By Adam Hoge-
This is the third in a series of mock drafts for the Chicago Bears leading up to the NFL Draft April 25-27.
(CBS) The more I study this year’s draft prospects, the more I believe the Bears will try to trade back to acquire more picks, preferably in the second or third round.
After the first 15 picks or so, there are a handful of guys the Bears could use immediately and at least one or two of them will be available later in the first round if they can move back. There are also a number of useful immediate-impact type players available in the second and third rounds. Right now, the Bears don’t have a third round pick, so the more picks they can add, the better.
Ideally, Bears general manager Phil Emery will get in a position where he will not only have access to my picks below, but also be able to grab one of the “also consider” guys I have listed below too.
It’s still too early to determine if Emery’s first draft with the Bears was a success, but it certainly was better than most of his predecessor’s drafts. All NFL Drafts are important, but Emery needs to hit on most of his picks this year to keep the Bears competitive.
Here’s my final look at some of the players who could be wearing a Bears jersey this fall.
Let’s get to the picks:
1st Round, No. 20: LB Alec Ogletree, Georgia (6-2, 242)
Ogletree’s off-the-field issues are a significant concern. Anyone stupid enough to get a DUI the week before the NFL Combine is someone you need to think twice about.
But Ogletree is certainly talented enough to be taken in the first round and can play the middle in the Bears’ defense. He can drop back into coverage and is a tackling machine (racked up 111 tackles in just 10 games last season). Is he risk because of the character issues? Yes, but remember when Vontaze Burfict went undrafted last year because of character issues and then led the Bengals with 127 tackles last year? Ogletree is good enough to play right away and his upside is even greater than Burfict’s.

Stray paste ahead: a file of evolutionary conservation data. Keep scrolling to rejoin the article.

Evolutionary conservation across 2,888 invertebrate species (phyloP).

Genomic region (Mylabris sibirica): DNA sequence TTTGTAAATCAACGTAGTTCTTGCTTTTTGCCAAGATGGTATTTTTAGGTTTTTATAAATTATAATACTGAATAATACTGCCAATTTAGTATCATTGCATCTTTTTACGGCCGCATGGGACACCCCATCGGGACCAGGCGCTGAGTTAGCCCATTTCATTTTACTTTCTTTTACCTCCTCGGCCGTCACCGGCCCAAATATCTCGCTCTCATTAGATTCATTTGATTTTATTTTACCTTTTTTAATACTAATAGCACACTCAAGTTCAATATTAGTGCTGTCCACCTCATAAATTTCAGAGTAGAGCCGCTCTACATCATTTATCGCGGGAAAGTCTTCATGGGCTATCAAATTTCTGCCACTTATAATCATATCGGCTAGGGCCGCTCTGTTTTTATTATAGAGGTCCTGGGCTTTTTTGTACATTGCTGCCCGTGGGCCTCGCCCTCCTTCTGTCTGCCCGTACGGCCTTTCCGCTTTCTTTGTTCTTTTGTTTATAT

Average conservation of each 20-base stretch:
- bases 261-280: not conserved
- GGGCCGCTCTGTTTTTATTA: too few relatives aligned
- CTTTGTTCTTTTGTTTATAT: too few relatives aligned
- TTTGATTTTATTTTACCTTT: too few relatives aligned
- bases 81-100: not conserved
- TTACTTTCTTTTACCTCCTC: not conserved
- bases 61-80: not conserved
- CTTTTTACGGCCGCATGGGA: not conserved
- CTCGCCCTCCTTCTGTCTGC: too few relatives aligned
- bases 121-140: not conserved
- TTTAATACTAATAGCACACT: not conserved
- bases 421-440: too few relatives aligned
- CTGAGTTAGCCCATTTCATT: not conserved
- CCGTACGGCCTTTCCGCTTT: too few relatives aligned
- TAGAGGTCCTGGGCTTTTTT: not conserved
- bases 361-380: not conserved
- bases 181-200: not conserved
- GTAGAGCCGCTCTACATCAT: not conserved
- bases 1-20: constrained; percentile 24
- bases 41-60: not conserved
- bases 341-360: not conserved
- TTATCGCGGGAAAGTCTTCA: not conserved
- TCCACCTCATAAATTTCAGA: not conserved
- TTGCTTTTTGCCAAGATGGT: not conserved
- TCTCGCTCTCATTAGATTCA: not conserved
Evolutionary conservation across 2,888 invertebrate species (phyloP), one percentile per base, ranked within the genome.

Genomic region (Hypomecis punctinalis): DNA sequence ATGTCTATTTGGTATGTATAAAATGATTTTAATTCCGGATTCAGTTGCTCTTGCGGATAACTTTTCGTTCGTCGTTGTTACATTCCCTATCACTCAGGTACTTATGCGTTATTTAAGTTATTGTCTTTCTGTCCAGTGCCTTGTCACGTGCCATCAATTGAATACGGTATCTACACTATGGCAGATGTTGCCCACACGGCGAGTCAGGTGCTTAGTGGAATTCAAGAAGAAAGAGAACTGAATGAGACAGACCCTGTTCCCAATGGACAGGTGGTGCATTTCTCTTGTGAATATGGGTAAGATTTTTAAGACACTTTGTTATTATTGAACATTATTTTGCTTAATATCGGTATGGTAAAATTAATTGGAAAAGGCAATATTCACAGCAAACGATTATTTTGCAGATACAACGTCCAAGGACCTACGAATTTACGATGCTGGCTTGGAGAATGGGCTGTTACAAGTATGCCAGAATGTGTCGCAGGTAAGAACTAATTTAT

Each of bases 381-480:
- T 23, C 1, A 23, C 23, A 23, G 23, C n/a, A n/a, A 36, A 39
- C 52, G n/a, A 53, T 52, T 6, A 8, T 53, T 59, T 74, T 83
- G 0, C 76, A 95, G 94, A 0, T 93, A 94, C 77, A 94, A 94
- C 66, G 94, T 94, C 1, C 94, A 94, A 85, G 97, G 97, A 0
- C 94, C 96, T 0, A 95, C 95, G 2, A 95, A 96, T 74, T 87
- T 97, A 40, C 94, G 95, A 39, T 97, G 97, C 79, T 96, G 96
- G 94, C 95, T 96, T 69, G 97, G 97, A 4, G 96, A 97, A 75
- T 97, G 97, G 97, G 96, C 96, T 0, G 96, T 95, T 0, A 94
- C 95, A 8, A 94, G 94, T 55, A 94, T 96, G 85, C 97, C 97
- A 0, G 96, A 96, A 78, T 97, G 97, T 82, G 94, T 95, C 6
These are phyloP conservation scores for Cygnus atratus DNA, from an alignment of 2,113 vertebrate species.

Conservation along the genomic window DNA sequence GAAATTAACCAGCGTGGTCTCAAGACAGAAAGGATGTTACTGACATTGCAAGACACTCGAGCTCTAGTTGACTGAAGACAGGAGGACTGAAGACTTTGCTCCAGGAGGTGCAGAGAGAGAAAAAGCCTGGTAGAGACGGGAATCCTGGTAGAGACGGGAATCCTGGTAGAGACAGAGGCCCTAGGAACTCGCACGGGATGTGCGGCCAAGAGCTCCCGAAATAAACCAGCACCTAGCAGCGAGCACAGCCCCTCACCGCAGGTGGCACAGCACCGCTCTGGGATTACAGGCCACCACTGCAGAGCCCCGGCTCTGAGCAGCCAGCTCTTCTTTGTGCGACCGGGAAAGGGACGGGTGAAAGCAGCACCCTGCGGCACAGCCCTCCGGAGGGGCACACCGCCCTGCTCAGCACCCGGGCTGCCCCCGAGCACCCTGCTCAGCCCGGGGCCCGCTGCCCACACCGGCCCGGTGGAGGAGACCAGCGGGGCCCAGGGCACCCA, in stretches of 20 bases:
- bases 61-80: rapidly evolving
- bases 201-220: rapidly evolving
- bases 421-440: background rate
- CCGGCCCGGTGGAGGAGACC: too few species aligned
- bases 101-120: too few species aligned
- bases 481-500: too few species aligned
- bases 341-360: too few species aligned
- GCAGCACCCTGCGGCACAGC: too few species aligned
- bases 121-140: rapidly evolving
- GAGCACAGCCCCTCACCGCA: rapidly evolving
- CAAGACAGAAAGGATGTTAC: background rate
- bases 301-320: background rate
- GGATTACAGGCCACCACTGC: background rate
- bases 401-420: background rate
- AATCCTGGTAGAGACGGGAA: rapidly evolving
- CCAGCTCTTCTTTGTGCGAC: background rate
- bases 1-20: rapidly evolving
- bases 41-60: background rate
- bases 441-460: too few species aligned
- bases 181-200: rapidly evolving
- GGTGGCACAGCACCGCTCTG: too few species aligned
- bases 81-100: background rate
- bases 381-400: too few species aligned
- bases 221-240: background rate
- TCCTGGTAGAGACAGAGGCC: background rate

DT Sylvester Williams, North Carolina (6-2, 313)
I was tempted to take Williams over Ogletree, but I’m not convinced he’ll still be around at No. 20. The Bears only have four defensive tackles on their entire roster so I’d be surprised if they didn’t draft at least defensive tackle this year. Williams is pretty much the opposite of Ogletree when it comes to character. He works extremely hard and has had no problems off the field. He’s strong against the pass and run and should still get better because he only played one year of high school football before his career took off at North Carolina. A downside is his age, but he would provide immediate depth on the interior of the line.
OT D.J. Fluker, Alabama (6-4, 339)
Simply put, Fluker is huge. He’s among the strongest players in the draft and can be an absolute mauler. Scouts seem to be having trouble pinpointing his position, however. He’s questionable in pass protection sometimes, but he also struggles picking up the game mentally so he might struggle inside. He’s still relatively young though and will improve with coaching. With some seasoning, he should turn into a reliable right tackle or dominant guard.
2nd Round, Pick 18: C/G Barrett Jones, Alabama (6-4, 306)
While Fluker might impress more with his sure strength, I’m not sure there is better pick available to the Bears than his teammate, Barrett Jones. I originally had the Bears taking Jones in the first round of my first mock, but he has fallen off mainly because he’s still recovering from the left foot injury he played through in the BCS National Championship Game. The same thing happened last year with Alshon Jeffery (I had the Bears taking him in the first round of my first mock) and that worked out pretty well for the Bears.
Jones is probably the smartest player in the entire draft and while some question his durability, he’s one of the toughest players out there, playing through most of his issues. He’s your typical overachiever who doesn’t care if people tell him he’s not good enough. Jones can play either center or guard, but I think he’s the perfect replacement for Roberto Garza at center — the kind of reliable, long-term center that Olin Kreutz was for the Bears. Remember, Garza’s contract expires after this season.
LB Kevin Reddick, North Carolina (6-1 3/8, 243)
If the Bears go with an offensive lineman in the first round, Reddick would be a great pick in the second round. He’s a prototypical 4-3 middle linebacker who will rack up tackles at a high rate. If there’s any concern, it’s that he might be a step slow in coverage, but there’s room for improvement. Reddick won’t be Brian Urlacher when he peaks, but he’s a vocal leader who is destined to become a team captain and would help fill that void. He’s the kind of guy the new regime will be looking for to lead.
DT Johnathan Hankins, Ohio State (6-3, 320)